AVZ holds 60% of the Manono Project with rights to secure additional interests
Project covers 188km2 in southern Democratic Republic of Congo (DRC)
Hosts lithium pegmatites with a strike length of 13km+ centred on an historical Tin mining operation
Outstanding results received from AVZ’s initial drilling program at Manono in 2017, including 235m @ 1.66% Li2O, 202.8m @ 1.57% Li2O and 250.9m @ 1.48% Li2O.
Roche Dure Mineral Resource of 400 million tonnes grading 1.65% Li2O, 715ppm Sn, 34ppm Ta is world-class in scale and grade
The Manono Project is owned by AVZ (60%), La Congolaise d’Exploitation Minière SA (30%) (Cominiere, a State-owned enterprise) and Dathomir Mining Resources SARL (10%) (Dathomir, a privately owned company). AVZ is responsible for funding expenditure to completion of a feasibility study and a decision to mine.
Tenure, location and infrastructure
The Manono Project comprises PR13359, which covers 188km2. The Manono Project is located 500km due north of Lubumbashi in the south of the Democratic Republic of Congo (DRC) in central Africa. The project area can be accessed from Lubumbashi by a 1.5 hour flight or by road.
Infrastructure in Manono and the surrounding areas is limited. Power is currently generated at the Manono township using diesel generators and a recently commissioned solar power system. Dathomir has agreed to facilitate the rehabilitation of Piana Mwanga hydroelectric power station and the road from Lubumbashi to Manono. The road is subject to a US$285m upgrade presently being completed.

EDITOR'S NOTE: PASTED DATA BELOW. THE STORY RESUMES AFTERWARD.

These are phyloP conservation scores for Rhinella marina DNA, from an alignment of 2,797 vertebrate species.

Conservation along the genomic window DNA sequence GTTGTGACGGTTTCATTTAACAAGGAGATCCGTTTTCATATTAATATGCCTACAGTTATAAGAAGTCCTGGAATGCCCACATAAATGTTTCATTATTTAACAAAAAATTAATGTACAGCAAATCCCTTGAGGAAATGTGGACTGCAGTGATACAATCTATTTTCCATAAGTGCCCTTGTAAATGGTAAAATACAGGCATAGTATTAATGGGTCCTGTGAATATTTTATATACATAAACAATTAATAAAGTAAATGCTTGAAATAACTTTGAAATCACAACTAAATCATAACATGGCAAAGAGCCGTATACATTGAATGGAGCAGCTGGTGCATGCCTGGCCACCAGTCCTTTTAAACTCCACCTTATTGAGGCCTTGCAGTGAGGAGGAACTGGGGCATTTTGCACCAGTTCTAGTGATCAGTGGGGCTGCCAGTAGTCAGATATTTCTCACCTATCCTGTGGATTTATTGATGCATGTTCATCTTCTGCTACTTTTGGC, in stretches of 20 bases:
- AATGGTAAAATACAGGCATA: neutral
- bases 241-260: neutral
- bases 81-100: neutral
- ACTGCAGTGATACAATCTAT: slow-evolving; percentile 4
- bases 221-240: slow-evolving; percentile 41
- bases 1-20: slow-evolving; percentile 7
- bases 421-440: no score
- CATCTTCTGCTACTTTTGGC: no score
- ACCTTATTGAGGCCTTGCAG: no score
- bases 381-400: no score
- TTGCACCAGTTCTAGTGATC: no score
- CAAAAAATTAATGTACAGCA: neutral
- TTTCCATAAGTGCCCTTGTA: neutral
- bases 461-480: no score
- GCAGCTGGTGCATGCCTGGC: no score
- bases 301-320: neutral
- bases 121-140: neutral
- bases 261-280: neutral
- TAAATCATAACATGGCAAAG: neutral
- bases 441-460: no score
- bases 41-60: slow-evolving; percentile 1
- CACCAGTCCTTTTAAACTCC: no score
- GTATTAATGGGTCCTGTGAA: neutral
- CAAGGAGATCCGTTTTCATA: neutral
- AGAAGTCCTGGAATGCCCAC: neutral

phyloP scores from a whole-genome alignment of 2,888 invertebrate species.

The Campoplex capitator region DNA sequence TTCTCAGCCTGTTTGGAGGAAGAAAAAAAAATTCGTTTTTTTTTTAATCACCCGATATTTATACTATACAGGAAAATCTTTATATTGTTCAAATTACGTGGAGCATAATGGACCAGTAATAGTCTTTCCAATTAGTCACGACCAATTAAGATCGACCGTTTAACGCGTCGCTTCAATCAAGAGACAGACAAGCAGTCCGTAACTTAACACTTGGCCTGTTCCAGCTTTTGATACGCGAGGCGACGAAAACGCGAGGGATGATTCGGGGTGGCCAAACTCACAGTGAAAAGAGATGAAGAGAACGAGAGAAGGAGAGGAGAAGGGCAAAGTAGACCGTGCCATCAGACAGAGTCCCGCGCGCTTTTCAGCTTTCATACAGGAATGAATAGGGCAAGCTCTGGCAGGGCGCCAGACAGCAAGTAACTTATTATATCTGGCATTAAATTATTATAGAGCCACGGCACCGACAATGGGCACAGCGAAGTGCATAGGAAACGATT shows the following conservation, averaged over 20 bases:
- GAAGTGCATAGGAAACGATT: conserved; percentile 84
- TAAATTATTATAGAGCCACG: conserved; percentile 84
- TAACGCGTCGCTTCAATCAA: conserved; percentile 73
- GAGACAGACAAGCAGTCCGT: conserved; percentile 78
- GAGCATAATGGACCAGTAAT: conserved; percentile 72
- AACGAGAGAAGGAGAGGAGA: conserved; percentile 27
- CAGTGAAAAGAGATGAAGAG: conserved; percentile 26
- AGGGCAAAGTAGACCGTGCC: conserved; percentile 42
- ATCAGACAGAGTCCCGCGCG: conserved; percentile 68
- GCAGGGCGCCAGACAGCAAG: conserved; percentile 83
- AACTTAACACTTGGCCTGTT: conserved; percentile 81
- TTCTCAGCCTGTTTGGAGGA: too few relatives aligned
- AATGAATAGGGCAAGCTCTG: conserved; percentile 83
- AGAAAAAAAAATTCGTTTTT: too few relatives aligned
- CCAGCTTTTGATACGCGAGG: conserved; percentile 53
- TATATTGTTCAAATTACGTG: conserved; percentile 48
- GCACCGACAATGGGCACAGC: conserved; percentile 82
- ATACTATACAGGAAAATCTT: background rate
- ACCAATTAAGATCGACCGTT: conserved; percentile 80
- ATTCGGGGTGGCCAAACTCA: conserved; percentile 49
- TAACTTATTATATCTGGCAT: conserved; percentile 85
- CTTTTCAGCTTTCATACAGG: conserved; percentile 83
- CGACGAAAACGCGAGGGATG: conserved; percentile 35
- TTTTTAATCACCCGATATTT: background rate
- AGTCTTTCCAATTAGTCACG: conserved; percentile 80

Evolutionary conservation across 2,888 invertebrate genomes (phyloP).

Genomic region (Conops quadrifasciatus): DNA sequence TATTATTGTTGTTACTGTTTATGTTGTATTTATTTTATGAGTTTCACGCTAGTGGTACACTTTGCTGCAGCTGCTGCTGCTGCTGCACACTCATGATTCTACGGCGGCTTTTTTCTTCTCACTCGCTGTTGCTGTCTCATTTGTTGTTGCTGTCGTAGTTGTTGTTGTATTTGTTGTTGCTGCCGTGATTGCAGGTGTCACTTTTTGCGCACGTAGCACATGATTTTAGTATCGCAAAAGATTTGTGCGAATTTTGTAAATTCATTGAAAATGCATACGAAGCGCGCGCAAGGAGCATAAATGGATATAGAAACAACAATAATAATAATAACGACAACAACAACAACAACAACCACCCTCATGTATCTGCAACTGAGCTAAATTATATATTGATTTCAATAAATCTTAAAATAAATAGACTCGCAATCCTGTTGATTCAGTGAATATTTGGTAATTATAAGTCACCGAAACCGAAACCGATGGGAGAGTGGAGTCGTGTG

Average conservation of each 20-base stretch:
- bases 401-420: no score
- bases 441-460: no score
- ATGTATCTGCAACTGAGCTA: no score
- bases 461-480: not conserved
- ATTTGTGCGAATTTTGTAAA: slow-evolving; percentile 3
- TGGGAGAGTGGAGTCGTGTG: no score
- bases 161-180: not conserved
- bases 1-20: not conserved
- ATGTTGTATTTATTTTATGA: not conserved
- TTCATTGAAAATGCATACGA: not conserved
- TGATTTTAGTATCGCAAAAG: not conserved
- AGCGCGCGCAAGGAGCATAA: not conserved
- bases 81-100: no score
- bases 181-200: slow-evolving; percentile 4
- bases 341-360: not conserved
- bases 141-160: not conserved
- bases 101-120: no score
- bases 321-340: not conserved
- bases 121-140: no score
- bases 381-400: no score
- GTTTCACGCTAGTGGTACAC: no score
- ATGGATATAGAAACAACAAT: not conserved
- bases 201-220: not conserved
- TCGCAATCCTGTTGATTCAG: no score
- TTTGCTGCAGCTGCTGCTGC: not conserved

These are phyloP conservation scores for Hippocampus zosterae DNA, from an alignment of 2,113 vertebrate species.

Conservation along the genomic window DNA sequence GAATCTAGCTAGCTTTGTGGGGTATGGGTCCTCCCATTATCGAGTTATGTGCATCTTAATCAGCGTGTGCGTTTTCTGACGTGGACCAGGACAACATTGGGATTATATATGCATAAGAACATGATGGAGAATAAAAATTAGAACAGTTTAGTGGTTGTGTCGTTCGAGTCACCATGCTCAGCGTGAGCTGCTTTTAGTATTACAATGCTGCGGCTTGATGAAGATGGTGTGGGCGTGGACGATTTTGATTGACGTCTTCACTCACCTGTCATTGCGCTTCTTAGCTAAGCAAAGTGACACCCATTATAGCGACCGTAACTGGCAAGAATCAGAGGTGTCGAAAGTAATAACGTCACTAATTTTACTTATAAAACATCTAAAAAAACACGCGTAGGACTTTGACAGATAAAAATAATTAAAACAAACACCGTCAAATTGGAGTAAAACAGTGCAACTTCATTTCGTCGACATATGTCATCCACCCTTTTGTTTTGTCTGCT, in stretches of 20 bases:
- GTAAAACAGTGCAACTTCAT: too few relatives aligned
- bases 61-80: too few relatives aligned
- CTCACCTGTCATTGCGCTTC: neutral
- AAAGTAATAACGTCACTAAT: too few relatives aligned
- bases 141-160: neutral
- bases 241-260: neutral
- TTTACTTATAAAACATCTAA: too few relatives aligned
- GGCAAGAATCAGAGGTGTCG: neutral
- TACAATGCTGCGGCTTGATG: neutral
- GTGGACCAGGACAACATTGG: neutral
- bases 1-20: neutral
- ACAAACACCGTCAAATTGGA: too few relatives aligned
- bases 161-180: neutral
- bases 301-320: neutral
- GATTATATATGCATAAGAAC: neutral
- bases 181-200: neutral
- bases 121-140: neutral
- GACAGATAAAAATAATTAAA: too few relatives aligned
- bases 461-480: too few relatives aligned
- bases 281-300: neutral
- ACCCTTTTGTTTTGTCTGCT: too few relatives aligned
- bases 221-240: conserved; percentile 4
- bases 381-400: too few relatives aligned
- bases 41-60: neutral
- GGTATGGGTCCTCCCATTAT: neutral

There is an abundance of good water supply for both local consumption and any potential mining operation at Manono. Other consumables are bought locally and supplemented by goods brought in from Lubumbashi and Kalemie to the North.
The Manono Project lies within the mid-Proterozoic Kibaran Belt, an intracratonic domain stretching for over 1,000km through Katanga and into southwest Uganda. The belt strikes predominantly SW-NE and is truncated by the N-S to NNW-SSE trending Western Rift system. The Kibaran is underlain in the east by Archaean rocks of the Tanzanian Craton and in the west and south by Lower Proterozoic metamorphic rocks.
The Kibaran belt comprises a sedimentary and volcanic sequence that has been folded, metamorphosed and intruded by at least three separate phases of granite. The latest granite phase (900 to 950MA) is assigned to the Katangan cycle and is associated with widespread vein and pegmatite mineralization containing tin, tungsten, tantalum, niobium, lithium and beryllium. Deposits of this type occur as clusters and are widespread throughout the Kibaran terrain. In the DRC, the Katanga Tin Belt stretches over 500km from near Kolwezi in the southwest to Kalemie in the northeast comprising numerous occurrences and deposits of which the Manono deposit is the largest known by far.
The historic Manono Mine was mined for its Tin content between 1919 and 1982, during which time a total of 100Mm3 (million cubic metres) of ore were processed to produce 185,000 tonnes of cassiterite concentrate, sourced mainly from eluvial and weathered pegmatite from which was recovered an average of 1,850gm of cassiterite concentrate per cubic metre (g/m3) or approximately 1,330g/m3 Tin.
With the exception of some exploration work carried out on the old mine dumps, aimed at determining cassiterite and spodumene grades, little prospecting has taken place since 1960.
The presence of lithium mineralisation in pegmatites at Manono has been confirmed to extend along strike for more than 13km.